How many times has it been jammed down your throat that coconut oil is absolutely, positively the most amazing miracle oil to ingest and slather all over your body? More times than you’d care to count, I’m sure. But is it really true? Is coconut oil good for your skin or just a crock of coconut sh… You know where I’m going with this.
It works wonders, they told me. It’s great to use as a facial moisturizer, they said. So now here I am with a face I almost don’t recognize. Who does this skin belong to? Certainly not me. I did everything they said. I followed steps and regimens. But alas, this is my skin… My comedone sprinkled and inflamed skin. It’s pretty upsetting when you’ve gone most of your life having primarily flawless skin. Then it finally dawned on me one day. Nothing else in my beauty regimen had changed except… My moisturizer. I caught myself staring in the mirror, bewildered and perplexed, asking myself: “Is coconut oil good for your skin or have you just made a grave mistake?!”
Upon my frantic internet research, desperate for an answer, I came to terms with the unfortunate fact that not nearly enough websites or blogs acknowledge the negative characteristics or side effects of coconut oil. Instead, too many online sources dedicate their entire existences to worshipping and praising this oil. Now, don’t get me wrong, I’m actually a huge fan of the stuff. I use it for cooking and baking, as a replacement for butter on my toast, and as a moisturizer for my hair. I’m not completely bashing it, but I felt largely disappointed that basically only two or three blogs were actively trying to bring to light that coconut oil ain’t all that and a bag o’chips (maybe I should’ve just wiped chips all over my face instead?).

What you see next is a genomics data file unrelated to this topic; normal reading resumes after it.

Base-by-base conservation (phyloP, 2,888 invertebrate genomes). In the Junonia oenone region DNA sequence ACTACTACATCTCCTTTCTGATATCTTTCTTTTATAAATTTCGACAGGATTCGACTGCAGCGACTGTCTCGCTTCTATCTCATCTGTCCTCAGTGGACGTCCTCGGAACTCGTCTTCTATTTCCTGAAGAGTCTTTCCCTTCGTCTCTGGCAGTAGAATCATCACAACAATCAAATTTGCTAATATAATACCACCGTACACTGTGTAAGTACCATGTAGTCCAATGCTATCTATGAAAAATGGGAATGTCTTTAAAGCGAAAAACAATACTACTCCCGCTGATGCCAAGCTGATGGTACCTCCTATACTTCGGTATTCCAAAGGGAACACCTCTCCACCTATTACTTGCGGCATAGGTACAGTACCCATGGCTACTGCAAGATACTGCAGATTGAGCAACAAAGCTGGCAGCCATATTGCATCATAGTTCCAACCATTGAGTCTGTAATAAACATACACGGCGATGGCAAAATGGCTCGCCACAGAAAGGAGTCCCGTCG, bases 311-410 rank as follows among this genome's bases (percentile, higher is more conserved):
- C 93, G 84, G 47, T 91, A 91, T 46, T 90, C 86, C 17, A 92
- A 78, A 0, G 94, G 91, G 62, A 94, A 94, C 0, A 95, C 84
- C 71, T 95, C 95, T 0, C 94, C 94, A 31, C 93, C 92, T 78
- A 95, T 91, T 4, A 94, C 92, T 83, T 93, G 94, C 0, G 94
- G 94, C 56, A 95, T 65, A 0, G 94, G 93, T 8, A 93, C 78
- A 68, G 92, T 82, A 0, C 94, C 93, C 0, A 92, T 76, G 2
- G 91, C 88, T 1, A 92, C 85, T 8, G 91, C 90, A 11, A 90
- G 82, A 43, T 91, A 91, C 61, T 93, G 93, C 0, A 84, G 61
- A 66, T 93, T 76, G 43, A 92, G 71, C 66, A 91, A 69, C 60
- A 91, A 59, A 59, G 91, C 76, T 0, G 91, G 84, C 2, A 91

After what I thought was turning out to be a fruitless attempt to find an explanation for my dilemma, I finally stumbled upon a blog for all things coco-related. A post I saw about coconut oil clogging pores sang to me like an angel from above. What I learned completely blew my mind. It turns out coconut oil is not as universal as it’s been made to seem.
After being fed so many pieces of general and misleading information, I read on to find out that using coconut oil on your face is actually person-specific. Meaning, not all of us will have the same reactions. Some of us will see positive results and others (myself included) will have a much less desirable experience to report. It apparently all comes down to what type of skin you have. So if you’re asking, “Is coconut oil good for your skin?,” I recommend thoroughly examining your skin and doing a little detective work online.
Image via Veganbaking.net
Coconut oil is considered a comedogenic. I KNOW. I was just as surprised as you to read something not so nice about this popular oil. A comedogenic substance is one that can possess the ability to clog pores. This is where it’s beneficial to know if you have larger or smaller pores. Larger pores are undeniably more susceptible to clogging. Wait a minute, smaller pores. You’re not in the clear yet, either. Small pores can still get clogged, and when they do, it can be much worse.
The rumors aren’t always true. Yes, coconut oil has antibacterial and antifungal properties. No, it is not always the perfect solution for acne prone skin. Coconut oil can actually have a negative tendency to be unconducive to acneic skin. If dirt and oil are getting all up in your pores’ business, coconut oil might decide to join the party and become trapped with everything else, further exacerbating the situation instead of fighting to clear it up. Now cue the painful breakouts and bumpy textured skin.
If your skin is naturally pretty oily or you aren’t a stranger to blackheads that generally means you have larger pores so it may be unwise to go slapping the CO on your face. It’s also been said that overuse of coconut oil on the face is not very successful due to its high fat content which can instead lead to the transpiration of future skin issues. If you’re going to use it, use it in moderation. I also read some suggestions stating that mixing a bit of coco oil in a cleanser is a much better idea than just using it solo. So if you’re hell-bent on continuing to use this stuff, you shouldn’t use it alone!
My final tips to you, fellow readers, coconut oil enthusiasts and critics alike, are to fully research the effects of coconut oil being used topically, study your own skin thoroughly, and don’t believe everything you read or hear. Don’t let the coco get you all cuckoo! Good luck!
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Top image: Just another wretch